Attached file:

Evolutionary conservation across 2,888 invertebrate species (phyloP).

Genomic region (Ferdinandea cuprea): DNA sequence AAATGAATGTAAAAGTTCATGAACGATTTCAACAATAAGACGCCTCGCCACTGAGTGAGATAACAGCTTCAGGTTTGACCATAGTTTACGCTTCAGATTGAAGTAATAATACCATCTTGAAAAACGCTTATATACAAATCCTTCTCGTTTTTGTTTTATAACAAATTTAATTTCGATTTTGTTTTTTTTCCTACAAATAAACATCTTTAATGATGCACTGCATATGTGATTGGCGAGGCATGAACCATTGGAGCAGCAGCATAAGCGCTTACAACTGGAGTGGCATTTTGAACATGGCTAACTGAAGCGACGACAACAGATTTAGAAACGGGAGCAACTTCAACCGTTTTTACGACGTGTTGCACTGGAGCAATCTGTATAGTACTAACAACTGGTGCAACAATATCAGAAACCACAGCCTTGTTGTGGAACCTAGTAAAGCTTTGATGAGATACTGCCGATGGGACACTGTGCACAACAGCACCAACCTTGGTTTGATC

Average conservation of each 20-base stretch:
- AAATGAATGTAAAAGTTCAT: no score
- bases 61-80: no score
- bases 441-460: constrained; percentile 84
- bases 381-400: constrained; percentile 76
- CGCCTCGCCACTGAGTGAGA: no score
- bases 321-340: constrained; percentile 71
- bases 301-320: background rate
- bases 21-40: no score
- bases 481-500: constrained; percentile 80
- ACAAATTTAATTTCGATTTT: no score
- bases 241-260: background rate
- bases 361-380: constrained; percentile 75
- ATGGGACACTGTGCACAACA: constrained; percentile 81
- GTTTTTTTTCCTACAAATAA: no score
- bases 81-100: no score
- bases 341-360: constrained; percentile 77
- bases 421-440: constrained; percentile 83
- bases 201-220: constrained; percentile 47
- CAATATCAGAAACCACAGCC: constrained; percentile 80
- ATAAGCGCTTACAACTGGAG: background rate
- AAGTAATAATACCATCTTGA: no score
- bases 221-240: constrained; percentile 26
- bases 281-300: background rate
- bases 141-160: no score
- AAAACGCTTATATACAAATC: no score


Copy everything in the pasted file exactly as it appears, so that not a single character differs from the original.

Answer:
Evolutionary conservation across 2,888 invertebrate species (phyloP).

Genomic region (Ferdinandea cuprea): DNA sequence AAATGAATGTAAAAGTTCATGAACGATTTCAACAATAAGACGCCTCGCCACTGAGTGAGATAACAGCTTCAGGTTTGACCATAGTTTACGCTTCAGATTGAAGTAATAATACCATCTTGAAAAACGCTTATATACAAATCCTTCTCGTTTTTGTTTTATAACAAATTTAATTTCGATTTTGTTTTTTTTCCTACAAATAAACATCTTTAATGATGCACTGCATATGTGATTGGCGAGGCATGAACCATTGGAGCAGCAGCATAAGCGCTTACAACTGGAGTGGCATTTTGAACATGGCTAACTGAAGCGACGACAACAGATTTAGAAACGGGAGCAACTTCAACCGTTTTTACGACGTGTTGCACTGGAGCAATCTGTATAGTACTAACAACTGGTGCAACAATATCAGAAACCACAGCCTTGTTGTGGAACCTAGTAAAGCTTTGATGAGATACTGCCGATGGGACACTGTGCACAACAGCACCAACCTTGGTTTGATC

Average conservation of each 20-base stretch:
- AAATGAATGTAAAAGTTCAT: no score
- bases 61-80: no score
- bases 441-460: constrained; percentile 84
- bases 381-400: constrained; percentile 76
- CGCCTCGCCACTGAGTGAGA: no score
- bases 321-340: constrained; percentile 71
- bases 301-320: background rate
- bases 21-40: no score
- bases 481-500: constrained; percentile 80
- ACAAATTTAATTTCGATTTT: no score
- bases 241-260: background rate
- bases 361-380: constrained; percentile 75
- ATGGGACACTGTGCACAACA: constrained; percentile 81
- GTTTTTTTTCCTACAAATAA: no score
- bases 81-100: no score
- bases 341-360: constrained; percentile 77
- bases 421-440: constrained; percentile 83
- bases 201-220: constrained; percentile 47
- CAATATCAGAAACCACAGCC: constrained; percentile 80
- ATAAGCGCTTACAACTGGAG: background rate
- AAGTAATAATACCATCTTGA: no score
- bases 221-240: constrained; percentile 26
- bases 281-300: background rate
- bases 141-160: no score
- AAAACGCTTATATACAAATC: no score